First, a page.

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Futuristic-Sounding Healthcare Careers Are Already Here

By Stephanie Stephens On Jun 29, 2022
Male doctor in futuristic medicine medical concept

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Here at Health eCareers, we’re obviously all about careers in healthcare and we’ve got them covered. It’s always thought-provoking to contemplate which roles will be prevalent in the coming years, as publication Design News did recently in an article about future healthcare jobs.

With a nod to that reporting, let’s consider what categories we could be adding to our career opportunities lists in the months and years to come.

  1. Synthetic Organ Designer: No, we are not talking about the musical instrument with a keyboard, but about human organs. More than a dozen companies such as France’s Carmat and America’s BioAesthetics, Nanofiber Solutions, and Organovo are working on synthetic organs.

Bryce Rutter, the founder and CEO of Metaphase Design Group told Design News that in his lifetime, building and 3D printing of body parts will be routine. In terms of jobs, the team will include industrial designers, scientists, and mechanical engineers. This leads us to…

  1. On-Site 3D Printing Engineer: Design News also talked to Mark Wehde—chair of the Mayo Clinic Division of Engineering, fellow of the Mayo Clinic Academy of Educational Excellence, and assistant professor of Biomedical Engineering at the Mayo Clinic College of Medicine and Science.

He says 3D printing of anatomical models isn’t just an imaginary objective any longer, as the Mayo Clinic has been doing it for several years now. He says they have approximately twenty-four printers (the human kind) and more than ten engineering experts working on it.

Reimbursement, or the lack thereof, remains an issue for the field. Design News reports, “While an FDA-approved 3D-printed joint implant or bone fixator may be reimbursed, 3D models of a patient’s anatomy and professional fees often are not.” However, the American Medical Association is actively working to change the situation, the story said.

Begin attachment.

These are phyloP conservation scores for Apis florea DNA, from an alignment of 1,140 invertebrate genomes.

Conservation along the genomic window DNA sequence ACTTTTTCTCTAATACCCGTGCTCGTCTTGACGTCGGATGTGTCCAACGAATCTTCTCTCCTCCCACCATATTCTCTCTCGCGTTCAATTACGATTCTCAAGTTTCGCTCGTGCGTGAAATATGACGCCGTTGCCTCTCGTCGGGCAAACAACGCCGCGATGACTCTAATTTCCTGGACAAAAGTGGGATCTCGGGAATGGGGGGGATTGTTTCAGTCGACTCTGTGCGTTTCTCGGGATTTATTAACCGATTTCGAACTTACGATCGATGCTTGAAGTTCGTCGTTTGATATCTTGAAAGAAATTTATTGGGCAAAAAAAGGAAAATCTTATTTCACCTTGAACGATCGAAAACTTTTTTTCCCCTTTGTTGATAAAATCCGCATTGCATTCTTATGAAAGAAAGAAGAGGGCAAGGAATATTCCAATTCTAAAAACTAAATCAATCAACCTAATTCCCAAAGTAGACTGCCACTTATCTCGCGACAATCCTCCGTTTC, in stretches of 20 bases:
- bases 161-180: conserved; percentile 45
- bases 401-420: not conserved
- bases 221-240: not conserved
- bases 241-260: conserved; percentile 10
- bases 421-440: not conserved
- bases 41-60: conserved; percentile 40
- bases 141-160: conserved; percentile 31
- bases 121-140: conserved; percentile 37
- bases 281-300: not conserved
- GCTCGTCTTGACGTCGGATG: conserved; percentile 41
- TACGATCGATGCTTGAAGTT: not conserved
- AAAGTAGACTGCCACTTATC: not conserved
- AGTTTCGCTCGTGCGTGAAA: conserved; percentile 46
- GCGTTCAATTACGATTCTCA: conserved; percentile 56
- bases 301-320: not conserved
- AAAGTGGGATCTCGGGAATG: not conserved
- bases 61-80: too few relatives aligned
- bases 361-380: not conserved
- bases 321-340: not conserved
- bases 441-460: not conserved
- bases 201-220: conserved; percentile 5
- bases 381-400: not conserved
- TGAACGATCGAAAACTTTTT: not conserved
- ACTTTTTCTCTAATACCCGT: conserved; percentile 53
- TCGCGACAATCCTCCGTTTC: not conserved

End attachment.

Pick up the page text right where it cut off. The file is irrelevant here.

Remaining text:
1. Artificial Intelligence (AI) Expert: Seems as though everyone’s talking about AI these days, and with good reason, as it can automate time-consuming tasks and analyze big patient data sets, says Design News. Global professional services company Accenture says key clinical health AI applications can potentially create $150 billion in annual savings for the United States.

Despite the potential economic impact, these jobs aren’t ubiquitous yet. Wehde says the Mayo Clinic has hired dozens of AI professionals, and he surmises that’s typical of other academic medical centers, but probably not regional and smaller healthcare centers—they’ll likely catch up as AI becomes more mainstream.

Global management firm McKinsey & Company reported in 2020 that AI “can increase productivity and the efficiency of care delivery and allow healthcare systems to provide more and better care to more people. AI can help improve the experience of healthcare practitioners, enabling them to spend more time in direct patient care and reducing burnout.”

That report says multiple workforce roles will result from the confluence of medical and data science experts, and designers “will help create new workflows that integrate AI.” Other careers will include data architects and leaders in data governance and data ethics.

It also means the healthcare staffing industry will need to pivot: “There will be an urgent need for health systems to attract and retain such scarce and valuable talent,” McKinsey & Company reports. “For example, by developing flexible and exciting career paths and clear routes to leadership roles.”

Search for a new healthcare job opportunity today!